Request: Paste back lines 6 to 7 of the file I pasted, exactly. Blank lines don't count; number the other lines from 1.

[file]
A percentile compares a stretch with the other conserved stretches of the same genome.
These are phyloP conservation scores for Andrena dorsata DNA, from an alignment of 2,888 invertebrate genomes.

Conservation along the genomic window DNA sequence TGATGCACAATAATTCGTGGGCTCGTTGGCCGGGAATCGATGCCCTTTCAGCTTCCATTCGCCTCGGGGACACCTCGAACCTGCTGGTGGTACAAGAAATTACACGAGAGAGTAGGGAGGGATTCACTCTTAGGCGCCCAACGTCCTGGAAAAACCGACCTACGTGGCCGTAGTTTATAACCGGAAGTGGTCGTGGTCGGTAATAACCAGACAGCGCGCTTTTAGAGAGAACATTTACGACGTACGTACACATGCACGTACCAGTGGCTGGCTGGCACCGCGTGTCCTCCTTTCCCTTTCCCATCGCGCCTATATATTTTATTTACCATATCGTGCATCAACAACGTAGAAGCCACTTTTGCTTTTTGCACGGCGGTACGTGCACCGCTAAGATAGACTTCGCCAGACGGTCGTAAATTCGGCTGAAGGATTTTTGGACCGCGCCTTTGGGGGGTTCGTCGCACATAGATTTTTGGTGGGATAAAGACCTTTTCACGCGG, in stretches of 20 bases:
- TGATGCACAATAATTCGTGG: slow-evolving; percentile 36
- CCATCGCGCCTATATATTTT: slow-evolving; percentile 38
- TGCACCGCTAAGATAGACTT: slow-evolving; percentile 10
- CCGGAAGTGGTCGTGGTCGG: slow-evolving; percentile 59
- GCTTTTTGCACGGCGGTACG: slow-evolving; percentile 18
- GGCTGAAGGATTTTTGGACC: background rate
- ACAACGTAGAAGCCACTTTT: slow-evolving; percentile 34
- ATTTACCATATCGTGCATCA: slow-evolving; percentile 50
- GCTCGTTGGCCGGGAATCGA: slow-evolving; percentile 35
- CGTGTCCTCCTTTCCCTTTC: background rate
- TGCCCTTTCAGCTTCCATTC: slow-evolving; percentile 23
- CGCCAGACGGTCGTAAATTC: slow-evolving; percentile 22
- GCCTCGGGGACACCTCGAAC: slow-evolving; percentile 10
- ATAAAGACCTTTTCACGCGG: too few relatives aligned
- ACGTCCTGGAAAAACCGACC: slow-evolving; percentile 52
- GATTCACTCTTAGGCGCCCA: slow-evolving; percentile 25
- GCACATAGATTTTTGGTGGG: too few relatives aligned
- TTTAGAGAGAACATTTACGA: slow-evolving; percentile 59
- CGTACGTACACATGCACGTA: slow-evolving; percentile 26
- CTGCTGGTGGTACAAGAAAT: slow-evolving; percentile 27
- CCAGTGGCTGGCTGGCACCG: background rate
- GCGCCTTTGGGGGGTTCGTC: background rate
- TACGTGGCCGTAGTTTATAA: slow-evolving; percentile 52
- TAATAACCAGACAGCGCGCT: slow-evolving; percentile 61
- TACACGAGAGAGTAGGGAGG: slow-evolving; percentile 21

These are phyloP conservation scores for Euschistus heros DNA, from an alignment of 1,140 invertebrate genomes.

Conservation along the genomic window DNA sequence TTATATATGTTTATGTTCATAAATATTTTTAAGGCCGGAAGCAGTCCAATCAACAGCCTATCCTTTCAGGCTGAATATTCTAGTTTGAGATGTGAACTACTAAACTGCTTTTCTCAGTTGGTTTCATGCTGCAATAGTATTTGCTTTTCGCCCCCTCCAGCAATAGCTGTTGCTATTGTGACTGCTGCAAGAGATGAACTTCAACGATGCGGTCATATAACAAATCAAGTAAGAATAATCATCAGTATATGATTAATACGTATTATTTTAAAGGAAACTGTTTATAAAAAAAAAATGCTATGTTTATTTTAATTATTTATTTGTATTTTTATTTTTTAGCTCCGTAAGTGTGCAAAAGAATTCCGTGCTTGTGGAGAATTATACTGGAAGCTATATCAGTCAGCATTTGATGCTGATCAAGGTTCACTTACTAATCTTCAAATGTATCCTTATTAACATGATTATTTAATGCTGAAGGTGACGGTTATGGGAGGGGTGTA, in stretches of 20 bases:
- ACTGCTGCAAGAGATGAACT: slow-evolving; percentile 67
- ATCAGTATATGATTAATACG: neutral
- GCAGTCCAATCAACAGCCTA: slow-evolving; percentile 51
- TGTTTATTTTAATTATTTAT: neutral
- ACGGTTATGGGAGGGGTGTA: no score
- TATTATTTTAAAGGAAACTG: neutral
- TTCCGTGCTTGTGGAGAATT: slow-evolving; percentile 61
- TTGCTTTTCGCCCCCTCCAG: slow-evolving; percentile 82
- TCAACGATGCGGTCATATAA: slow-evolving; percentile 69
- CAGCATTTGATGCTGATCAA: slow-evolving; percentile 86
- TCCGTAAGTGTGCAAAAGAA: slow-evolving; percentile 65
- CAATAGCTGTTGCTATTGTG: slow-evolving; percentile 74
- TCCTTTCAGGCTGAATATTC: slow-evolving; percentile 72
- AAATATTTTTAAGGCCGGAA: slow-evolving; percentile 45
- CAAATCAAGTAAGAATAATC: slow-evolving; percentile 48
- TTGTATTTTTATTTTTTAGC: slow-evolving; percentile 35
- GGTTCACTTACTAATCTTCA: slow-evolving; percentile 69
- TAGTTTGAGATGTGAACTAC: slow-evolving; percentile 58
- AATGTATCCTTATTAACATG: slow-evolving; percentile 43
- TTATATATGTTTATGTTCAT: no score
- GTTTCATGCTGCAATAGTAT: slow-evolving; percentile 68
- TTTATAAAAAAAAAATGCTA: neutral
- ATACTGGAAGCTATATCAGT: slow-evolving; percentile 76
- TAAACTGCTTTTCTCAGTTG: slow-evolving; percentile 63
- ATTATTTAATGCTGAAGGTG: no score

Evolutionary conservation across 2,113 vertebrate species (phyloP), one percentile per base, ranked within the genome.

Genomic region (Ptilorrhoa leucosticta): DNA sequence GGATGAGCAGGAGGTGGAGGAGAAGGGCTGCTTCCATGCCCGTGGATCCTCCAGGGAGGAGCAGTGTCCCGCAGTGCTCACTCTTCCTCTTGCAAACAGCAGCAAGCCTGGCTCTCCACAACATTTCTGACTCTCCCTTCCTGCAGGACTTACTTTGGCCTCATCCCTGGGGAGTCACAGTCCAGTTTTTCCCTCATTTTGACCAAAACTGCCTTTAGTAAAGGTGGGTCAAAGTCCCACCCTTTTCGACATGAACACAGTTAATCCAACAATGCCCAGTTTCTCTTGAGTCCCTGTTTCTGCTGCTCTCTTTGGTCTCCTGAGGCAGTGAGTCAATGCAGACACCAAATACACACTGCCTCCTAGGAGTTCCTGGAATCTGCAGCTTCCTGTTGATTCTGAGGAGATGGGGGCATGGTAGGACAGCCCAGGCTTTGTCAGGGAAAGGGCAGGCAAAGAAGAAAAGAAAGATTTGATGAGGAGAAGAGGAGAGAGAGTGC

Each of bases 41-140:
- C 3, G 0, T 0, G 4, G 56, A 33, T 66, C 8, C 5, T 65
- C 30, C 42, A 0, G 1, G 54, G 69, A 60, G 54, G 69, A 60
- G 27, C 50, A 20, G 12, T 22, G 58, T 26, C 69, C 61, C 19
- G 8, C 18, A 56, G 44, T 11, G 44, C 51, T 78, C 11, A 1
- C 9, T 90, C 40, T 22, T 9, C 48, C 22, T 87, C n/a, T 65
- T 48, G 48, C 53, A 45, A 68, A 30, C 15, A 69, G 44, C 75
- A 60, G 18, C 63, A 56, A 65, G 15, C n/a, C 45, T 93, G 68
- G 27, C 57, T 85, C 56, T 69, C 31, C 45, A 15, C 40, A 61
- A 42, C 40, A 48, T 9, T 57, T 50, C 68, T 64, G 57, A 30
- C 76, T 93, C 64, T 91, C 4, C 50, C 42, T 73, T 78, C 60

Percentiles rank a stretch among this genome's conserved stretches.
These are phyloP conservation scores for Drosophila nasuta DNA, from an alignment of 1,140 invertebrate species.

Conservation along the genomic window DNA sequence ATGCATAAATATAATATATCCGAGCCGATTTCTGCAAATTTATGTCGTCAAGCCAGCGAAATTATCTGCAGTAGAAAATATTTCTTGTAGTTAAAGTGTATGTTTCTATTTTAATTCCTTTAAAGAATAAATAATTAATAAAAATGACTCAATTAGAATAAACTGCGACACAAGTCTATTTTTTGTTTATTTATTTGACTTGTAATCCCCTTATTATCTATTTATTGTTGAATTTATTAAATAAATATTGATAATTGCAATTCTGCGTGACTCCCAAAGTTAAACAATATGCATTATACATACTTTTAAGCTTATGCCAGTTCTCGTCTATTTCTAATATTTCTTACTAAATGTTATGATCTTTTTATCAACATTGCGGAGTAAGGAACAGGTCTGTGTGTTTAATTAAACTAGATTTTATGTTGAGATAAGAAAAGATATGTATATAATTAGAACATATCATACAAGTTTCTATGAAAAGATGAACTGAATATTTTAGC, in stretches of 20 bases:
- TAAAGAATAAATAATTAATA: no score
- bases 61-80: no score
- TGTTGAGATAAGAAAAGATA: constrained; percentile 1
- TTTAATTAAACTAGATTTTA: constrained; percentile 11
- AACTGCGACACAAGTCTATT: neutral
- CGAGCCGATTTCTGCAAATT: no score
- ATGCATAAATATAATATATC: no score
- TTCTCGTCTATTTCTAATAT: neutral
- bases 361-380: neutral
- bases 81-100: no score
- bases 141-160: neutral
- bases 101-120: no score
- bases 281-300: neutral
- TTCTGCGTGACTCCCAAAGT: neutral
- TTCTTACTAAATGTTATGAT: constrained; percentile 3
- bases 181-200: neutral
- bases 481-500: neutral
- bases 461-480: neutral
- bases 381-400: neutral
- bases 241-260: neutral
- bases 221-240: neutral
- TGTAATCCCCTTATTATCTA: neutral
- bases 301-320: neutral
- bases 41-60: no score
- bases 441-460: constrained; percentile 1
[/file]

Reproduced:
- TGCACCGCTAAGATAGACTT: slow-evolving; percentile 10
- CCGGAAGTGGTCGTGGTCGG: slow-evolving; percentile 59